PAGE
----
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Nasir Hossain's composed innings have become a feature of Bangladesh's most important chases
Mohammad Isam in Pallekele
March 29, 2013
Nasir Hossain likes to be the hero. Not in movies, not yet. He wants to be the hero at the end of a cricket match, the batsman who guides the team to a win through a treacherous chase and finishes off with a flourish. His unbeaten 33 against Sri Lanka on Thursday night is an innings of that ilk, the kind he has been playing since his early days, and the ones that he wants to build his career on.
"I like the chase, I like to be a hero at the end," Nasir told ESPNcricinfo. "I used to be a better at chasing totals when I was a kid playing under-13s and under-15s. I could finish them in style back then. Now it has become slightly more attritional as I go about a chase."
"I enjoy myself, and I think I bat much better when there is a chase towards a target and the required rate is high. I always give 100% but during these phases I just like it a little more. It brings the best out of me."
A chance to beat Sri Lanka doesn't come every day for Bangladesh, but when the target was lowered to 183 from 27 overs due to a long rain-break, their batsmen panicked. Jahurul Islam started off with a push to deep cover and rushed to take two runs. Anamul Haque was there too, doing pretty much the same thing. It looked like someone had shifted their batting gears up too quickly; both perished soon after.
Nasir had a target of 64 from 54 on his hands as he joined captain Mushfiqur Rahim at the crease in the 18th over but, while he ought to have expected his senior partner to calm the nerves, things went in the opposite direction. Mushfiqur was frantic, swinging across the line from the start and trying to pick a single off every ball. All Sri Lanka had to do was wait for the inevitable mistake. And as soon as Nasir dropped the ball to the adjacent pitch, Thisara Perera outran Mushfiqur with an athletic dive, swooped on the ball and hit the stumps to leave Bangladesh in trouble. Mahmudullah panicked too, though it wasn't his running but choice of shots.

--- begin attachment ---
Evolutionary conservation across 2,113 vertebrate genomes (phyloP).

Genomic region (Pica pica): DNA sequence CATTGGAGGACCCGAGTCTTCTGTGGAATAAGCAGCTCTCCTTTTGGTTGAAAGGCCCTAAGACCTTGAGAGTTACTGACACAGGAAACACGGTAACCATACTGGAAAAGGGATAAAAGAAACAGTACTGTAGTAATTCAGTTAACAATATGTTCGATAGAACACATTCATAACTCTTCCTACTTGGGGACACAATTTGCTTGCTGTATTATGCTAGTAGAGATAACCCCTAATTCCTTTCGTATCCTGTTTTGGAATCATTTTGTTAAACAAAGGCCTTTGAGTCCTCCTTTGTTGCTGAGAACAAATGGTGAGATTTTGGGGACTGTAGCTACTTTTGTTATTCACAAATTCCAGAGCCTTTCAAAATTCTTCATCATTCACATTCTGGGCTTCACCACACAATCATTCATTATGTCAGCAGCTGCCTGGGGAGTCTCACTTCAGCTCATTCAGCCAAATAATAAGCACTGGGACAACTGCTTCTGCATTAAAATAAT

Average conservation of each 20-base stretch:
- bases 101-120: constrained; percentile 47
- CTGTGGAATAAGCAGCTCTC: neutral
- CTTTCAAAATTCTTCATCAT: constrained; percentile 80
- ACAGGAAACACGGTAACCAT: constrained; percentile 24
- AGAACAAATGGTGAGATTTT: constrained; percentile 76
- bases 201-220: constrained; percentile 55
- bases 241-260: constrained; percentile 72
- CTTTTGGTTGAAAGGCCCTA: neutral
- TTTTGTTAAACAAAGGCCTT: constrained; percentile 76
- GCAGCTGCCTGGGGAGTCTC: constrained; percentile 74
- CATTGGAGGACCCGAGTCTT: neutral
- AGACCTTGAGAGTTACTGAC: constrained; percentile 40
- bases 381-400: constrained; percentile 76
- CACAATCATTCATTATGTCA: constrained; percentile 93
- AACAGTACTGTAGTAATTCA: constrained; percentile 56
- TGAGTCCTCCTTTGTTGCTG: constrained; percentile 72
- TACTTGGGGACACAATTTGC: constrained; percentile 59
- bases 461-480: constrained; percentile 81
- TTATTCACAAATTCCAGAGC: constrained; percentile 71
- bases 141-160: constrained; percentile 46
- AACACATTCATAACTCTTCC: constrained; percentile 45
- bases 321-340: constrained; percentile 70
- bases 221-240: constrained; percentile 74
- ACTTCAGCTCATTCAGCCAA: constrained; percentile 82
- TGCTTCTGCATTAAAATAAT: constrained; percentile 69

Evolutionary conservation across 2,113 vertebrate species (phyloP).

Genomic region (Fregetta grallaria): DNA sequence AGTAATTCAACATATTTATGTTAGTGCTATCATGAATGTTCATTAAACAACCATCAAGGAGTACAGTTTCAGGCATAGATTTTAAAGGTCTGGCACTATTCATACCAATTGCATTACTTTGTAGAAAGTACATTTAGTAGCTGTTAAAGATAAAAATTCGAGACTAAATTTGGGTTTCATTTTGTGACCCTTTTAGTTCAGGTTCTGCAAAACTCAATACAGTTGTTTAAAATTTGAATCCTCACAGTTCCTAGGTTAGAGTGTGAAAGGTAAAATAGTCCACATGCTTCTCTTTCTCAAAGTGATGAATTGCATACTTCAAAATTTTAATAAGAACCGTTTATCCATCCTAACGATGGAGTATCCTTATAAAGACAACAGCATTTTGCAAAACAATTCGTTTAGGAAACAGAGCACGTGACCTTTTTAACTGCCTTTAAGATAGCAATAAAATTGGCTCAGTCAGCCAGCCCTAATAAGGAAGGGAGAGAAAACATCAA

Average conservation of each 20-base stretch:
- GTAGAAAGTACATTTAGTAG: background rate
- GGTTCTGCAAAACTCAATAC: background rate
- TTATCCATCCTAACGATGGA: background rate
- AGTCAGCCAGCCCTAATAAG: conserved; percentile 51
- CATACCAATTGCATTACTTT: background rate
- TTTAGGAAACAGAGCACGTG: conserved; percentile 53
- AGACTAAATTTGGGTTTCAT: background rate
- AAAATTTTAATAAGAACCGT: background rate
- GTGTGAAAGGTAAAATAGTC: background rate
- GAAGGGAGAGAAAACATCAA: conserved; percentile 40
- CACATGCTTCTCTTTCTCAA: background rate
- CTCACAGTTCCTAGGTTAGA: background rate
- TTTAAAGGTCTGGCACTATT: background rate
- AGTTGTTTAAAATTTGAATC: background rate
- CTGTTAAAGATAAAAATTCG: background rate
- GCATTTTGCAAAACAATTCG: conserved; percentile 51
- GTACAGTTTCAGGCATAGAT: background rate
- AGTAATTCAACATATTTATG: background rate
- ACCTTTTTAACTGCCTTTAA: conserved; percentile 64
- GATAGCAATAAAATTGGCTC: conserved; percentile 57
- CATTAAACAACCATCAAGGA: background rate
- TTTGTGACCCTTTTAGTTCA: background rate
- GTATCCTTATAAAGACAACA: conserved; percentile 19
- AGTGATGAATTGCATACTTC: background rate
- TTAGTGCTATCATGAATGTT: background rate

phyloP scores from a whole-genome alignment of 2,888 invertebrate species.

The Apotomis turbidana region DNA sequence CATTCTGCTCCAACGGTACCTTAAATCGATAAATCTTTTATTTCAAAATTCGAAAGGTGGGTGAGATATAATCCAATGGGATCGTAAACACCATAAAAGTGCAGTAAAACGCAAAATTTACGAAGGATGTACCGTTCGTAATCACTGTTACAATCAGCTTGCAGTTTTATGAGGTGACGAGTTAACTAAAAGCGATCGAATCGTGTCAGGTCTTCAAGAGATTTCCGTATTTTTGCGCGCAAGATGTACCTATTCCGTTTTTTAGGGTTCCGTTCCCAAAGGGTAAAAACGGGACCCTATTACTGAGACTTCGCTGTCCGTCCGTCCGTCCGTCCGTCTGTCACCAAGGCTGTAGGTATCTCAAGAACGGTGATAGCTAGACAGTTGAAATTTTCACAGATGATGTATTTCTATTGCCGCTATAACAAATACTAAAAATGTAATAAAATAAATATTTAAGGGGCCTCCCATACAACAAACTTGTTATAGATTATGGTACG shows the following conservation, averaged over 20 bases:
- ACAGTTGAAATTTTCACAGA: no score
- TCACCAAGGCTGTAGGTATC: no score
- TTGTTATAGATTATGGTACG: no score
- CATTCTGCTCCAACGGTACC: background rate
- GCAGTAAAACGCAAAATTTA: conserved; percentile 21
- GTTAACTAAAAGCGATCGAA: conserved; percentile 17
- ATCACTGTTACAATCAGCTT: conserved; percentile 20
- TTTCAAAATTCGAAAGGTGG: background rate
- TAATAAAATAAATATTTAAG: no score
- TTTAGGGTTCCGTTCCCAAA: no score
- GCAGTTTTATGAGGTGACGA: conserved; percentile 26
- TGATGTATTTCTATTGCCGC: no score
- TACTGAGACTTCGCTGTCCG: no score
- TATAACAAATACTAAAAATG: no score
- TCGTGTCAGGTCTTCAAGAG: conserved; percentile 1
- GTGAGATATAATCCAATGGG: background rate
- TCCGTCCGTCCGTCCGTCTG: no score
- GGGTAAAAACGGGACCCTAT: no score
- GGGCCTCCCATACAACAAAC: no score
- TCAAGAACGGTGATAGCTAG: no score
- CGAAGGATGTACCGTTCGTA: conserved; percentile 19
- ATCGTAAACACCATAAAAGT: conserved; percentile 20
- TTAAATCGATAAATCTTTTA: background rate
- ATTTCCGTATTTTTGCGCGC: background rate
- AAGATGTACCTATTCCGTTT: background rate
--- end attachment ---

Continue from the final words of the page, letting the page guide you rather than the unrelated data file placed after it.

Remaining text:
The dismissals of Mushfiqur and Mahmudullah were surprising given their own ability to negotiate chases, having proved it on the big occasions last year. So it was down to Nasir to guide the chase with young Mominul Haque, the big-hitter Ziaur Rahman and the increasingly dependable Sohag Gazi.
It was his poise at this stage, when Bangladesh needed 39 off 32 balls, that impressed. Nasir has developed his own little routine, which sums up how anyone should react to being asked to complete a task against the time. "As soon as the wicket falls, I walk to the pitch calmly and take a good look at the wicket.
"I decide to play 8-10 balls properly depending on the situation and make sure I start middling them quickly too. Then I take it from there. I don't see any reason to hurry."
Nasir's contributions have become a feature of the side's important chases. Against India and Sri Lanka last year, he scored vital runs when the required run rate was rising. Against West Indies last year, he was the last remaining batsman to guide the chase and did so diligently with Mominul, Gazi and Elias Sunny. There was no run-rate pressure but Bangladesh had fewer wickets in hand against a pace attack that was rampant till that point; more importantly, Bangladesh lacked belief that they could actually make it 3-2 against West Indies without Shakib Al Hasan.
In Pallekele, too, he soaked in the pressure when Sri Lanka was swinging back in to the game, Nasir took a final chance. "After that Malinga over, I just had to take my chances against Perera. I planned to get as much from the over because I didn't want too many to score in the last over," he said.
The three boundaries in the 26th over came against the run of play as he hacked and swung at everything. Gazi was on strike for the first time after Nuwan Kulasekera had dramatically saved a six at the third-man boundary. Off the last ball of the over, he swung hard and the ball took the top-edge and raced to the boundary.
Nasir would have liked to finish it off his own bat, like a hero would, but he settled for the win. "It matters to me if my 33 or even a 20 contributes to the team winning," he said.
Mohammad Isam is ESPNcricinfo's Bangladesh correspondent. He tweets hereFeeds: Mohammad Isam
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